Seneca police won’t release the name of the officer who shot and killed Zachary Hammond, 19, on Sunday night, angering lawyers for Hammond’s grieving family who said the refusal is a double standard and that “the more sunlight on this matter the better the public will be served.”
Eric Bland, a Columbia attorney representing the family, said in an email that it was “amazing to us all that Zachary’s name was immediately released to the public and his name has been republished over and over, and yet the very man that shot him two times and killed him gets to maintain his privacy. It seems that (the officer) is being treated like the victim instead of Zachary.”
In a statement Friday, Seneca Police Chief John Covington said “our hearts and prayers go out to the Hammond family during this extremely difficult time,” but that the department will not release the officer’s name. Doing so, he wrote, would subject the officer and his family to harassment, intimidation or abuse. The department considers the officer a “victim of attempted murder as we have previously stated several times.”
Hammond was shot in his car Sunday night while on a date with a Pickens woman. Officers converged on his car as part of a drug investigation. Seneca police have said that the officer fired two shots after the teen drove toward him. Attorneys for Hammond’s family dispute the account, saying the bullets struck Hammond in the left rear deltoid and underneath his left armpit.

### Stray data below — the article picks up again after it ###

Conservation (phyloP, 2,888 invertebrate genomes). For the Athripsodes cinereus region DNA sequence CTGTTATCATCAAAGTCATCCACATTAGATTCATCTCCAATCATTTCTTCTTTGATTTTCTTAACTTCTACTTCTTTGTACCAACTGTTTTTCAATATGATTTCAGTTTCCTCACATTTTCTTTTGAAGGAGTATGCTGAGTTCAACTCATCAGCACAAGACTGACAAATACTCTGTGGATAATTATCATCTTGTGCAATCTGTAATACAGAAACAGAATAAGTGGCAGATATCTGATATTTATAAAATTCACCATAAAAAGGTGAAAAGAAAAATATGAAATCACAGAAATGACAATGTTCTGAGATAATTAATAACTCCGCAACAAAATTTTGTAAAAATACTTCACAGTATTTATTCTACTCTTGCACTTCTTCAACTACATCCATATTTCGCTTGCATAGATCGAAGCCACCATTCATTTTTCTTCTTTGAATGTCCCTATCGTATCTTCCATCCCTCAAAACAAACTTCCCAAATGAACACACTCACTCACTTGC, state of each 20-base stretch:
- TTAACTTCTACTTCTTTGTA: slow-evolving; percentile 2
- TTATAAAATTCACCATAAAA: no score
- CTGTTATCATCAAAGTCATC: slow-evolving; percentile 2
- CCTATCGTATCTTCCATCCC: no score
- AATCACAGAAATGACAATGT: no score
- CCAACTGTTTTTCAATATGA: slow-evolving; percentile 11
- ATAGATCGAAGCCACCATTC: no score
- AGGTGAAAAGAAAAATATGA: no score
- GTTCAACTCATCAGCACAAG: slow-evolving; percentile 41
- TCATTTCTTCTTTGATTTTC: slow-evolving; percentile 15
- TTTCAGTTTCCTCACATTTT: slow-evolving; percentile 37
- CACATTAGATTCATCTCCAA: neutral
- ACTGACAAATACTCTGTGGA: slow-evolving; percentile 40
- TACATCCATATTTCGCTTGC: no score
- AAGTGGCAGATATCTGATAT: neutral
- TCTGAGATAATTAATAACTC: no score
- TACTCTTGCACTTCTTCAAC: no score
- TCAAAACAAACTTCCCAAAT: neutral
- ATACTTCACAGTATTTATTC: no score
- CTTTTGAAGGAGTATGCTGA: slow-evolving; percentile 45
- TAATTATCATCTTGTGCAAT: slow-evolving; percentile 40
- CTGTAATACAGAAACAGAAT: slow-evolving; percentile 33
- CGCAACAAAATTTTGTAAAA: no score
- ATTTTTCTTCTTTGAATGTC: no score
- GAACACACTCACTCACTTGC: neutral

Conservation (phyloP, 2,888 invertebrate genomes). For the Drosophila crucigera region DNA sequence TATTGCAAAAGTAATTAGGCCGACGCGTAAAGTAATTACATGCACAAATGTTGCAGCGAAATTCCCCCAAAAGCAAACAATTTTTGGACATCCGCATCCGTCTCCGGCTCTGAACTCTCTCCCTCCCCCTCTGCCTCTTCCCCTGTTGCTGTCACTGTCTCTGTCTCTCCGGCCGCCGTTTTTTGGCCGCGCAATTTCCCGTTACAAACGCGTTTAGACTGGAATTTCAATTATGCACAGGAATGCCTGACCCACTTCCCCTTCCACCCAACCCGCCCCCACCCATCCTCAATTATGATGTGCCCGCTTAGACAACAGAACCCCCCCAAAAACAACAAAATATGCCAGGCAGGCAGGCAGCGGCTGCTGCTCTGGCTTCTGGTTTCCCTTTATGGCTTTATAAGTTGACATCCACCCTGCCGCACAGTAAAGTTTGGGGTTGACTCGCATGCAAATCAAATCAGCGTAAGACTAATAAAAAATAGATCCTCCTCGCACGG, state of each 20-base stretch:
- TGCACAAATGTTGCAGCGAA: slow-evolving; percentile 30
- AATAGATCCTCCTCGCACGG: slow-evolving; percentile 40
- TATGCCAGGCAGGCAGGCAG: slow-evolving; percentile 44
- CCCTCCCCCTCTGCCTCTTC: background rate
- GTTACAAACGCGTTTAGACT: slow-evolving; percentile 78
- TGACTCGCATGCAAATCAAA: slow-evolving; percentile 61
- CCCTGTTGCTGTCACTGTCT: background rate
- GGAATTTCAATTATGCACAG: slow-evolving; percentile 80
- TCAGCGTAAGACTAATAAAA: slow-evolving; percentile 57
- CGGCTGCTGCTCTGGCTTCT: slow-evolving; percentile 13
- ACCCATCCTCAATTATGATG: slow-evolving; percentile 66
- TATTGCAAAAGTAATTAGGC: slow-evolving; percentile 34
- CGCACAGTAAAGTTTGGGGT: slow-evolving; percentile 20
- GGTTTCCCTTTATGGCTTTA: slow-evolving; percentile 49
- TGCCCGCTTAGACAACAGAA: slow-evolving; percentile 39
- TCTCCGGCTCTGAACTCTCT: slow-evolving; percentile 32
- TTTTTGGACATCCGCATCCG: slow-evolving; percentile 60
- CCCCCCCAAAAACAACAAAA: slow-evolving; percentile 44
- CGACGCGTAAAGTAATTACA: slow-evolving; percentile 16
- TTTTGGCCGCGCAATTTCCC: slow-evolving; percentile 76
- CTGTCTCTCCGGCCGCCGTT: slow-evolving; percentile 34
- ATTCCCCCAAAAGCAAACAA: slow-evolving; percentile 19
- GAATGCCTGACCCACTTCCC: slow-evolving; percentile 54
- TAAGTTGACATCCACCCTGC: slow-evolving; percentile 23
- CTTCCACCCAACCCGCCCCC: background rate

Both the officer and Hammond were white. Hammond was not armed. The woman he was with was charged with simple possession of marijuana.
The Seneca shooting comes amid heightened scrutiny over police shootings in South Carolina and nationally. In Cincinnati, the police shooting of Samuel DuBose also raised questions about officers’ accounts. In that case, new body camera footage captured officers talking about how the officer was pulled in and dragged by DuBose, while other footage showed the officer falling backward after he fired a fatal shot.
The Post and Courier’s “Shots Fired” series revealed the officers in South Carolina routinely said they fired because vehicles were moving toward them when other evidence showed vehicles heading away.
Bland said that identifying an officer after a shooting allows the public to report any knowledge they have about an officer’s past actions. The State Law Enforcement Division is investigating the incident, the 28th police shooting this year in South Carolina.